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Dabbler Diary – Hand of the Teen Wolf

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Having the house to myself and thinking to effect an overdue reconciliation with combative hack bombshell Pippa Tregaskis after that unpleasantness last June, I tentatively invited her to come over for an afternoon tipple and some audio entertainment on my newly rigged-up hand-operated copper-plated original Blötzmann Mk III turntable, which I’d won at auction. To my surprise, she accepted.

Pippa arrived giftless which was the first blow, I’d been foolishly counting on her to supply some non-Aldi wine. But it was not to be so I poured the Toro Loco Tempranillo (£3.79, “astonishingly good considering tax and other costs leave only a few pence for the wine itself”The Guardian) and bade her sit on the good armchair while I attended to the Blötzmann. Nervous of her penetrating gaze (she had not yet uttered a word, and her Samurai stilettoes were particularly edgy today) I bodged it and instead of inserting the immaculately on-trend LP Stafford Prance Plays Bach I accidentally started up Pedigree Mongrel, a new album in which Jonathan Meades reads excerpts of his books over an experimental soundscape created by Mordant Music.

I’d no sooner realised my mistake than Pippa was up and across the room. With no time for me to raise a protective hand the arcing spume of expertly-flung Tempranillo sloshed directly into my face and was still dribbling warmly into my shirt when the door crashed behind her, the torrent of expletive-riddled abuse fading out just ahead of the furious clacking of her shoes down Two Mile Hill.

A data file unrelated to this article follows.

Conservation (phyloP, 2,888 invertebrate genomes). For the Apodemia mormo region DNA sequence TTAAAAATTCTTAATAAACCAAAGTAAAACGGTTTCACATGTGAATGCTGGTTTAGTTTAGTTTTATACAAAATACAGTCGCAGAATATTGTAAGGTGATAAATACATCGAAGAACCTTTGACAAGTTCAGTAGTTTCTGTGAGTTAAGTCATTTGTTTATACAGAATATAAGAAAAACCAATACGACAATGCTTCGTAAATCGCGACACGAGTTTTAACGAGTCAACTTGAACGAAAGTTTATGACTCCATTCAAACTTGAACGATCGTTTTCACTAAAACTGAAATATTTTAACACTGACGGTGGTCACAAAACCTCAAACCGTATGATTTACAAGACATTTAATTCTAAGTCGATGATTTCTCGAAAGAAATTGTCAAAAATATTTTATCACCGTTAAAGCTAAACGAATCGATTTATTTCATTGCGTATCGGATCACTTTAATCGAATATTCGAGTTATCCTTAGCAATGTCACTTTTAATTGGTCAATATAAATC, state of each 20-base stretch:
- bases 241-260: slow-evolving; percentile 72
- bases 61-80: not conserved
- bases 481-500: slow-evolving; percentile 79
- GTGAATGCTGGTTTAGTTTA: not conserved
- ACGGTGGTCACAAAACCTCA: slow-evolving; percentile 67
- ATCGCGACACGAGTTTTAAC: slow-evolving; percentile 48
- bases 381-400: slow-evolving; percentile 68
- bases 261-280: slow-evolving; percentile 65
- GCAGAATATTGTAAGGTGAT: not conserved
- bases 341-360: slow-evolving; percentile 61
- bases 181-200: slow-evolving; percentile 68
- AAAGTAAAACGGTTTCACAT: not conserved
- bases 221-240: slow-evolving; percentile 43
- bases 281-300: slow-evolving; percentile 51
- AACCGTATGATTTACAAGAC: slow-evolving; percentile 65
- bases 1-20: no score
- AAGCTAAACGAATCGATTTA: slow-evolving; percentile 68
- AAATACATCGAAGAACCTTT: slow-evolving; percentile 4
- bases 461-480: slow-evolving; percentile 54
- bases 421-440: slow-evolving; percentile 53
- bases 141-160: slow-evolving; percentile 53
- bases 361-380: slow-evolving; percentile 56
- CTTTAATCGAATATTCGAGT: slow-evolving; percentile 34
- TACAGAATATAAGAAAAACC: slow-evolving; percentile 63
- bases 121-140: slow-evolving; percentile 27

Stunned, I barely took in most of the first side of Pedigree Mongrel other than an osmotic consciousness of hurtful guitar feedback, burpy bleeps and JM’s familiar lecture voice, but at around the 22 minute mark it got quite groovy, with a bass thump coming in under an archetypal Meadesian incantation of broken things (‘abandoned chemical drums…. abandoned cooking oil drums…. abandoned washing-machine drums…. squashed feathers, tidal mud’) and I started to feel a bit better.

I put on Side B (‘The Side You Dressed On’) which turned out to consist largely of extracts from JM’s filthy-minded novel Pompey and I felt better still, even laughing aloud when after a quiet lull Meades suddenly announces, a propos of nothing, ‘His big toe is like a penis’. And then a bit later, ‘Mick Jagger’s face is a map of WH Auden’s balls.’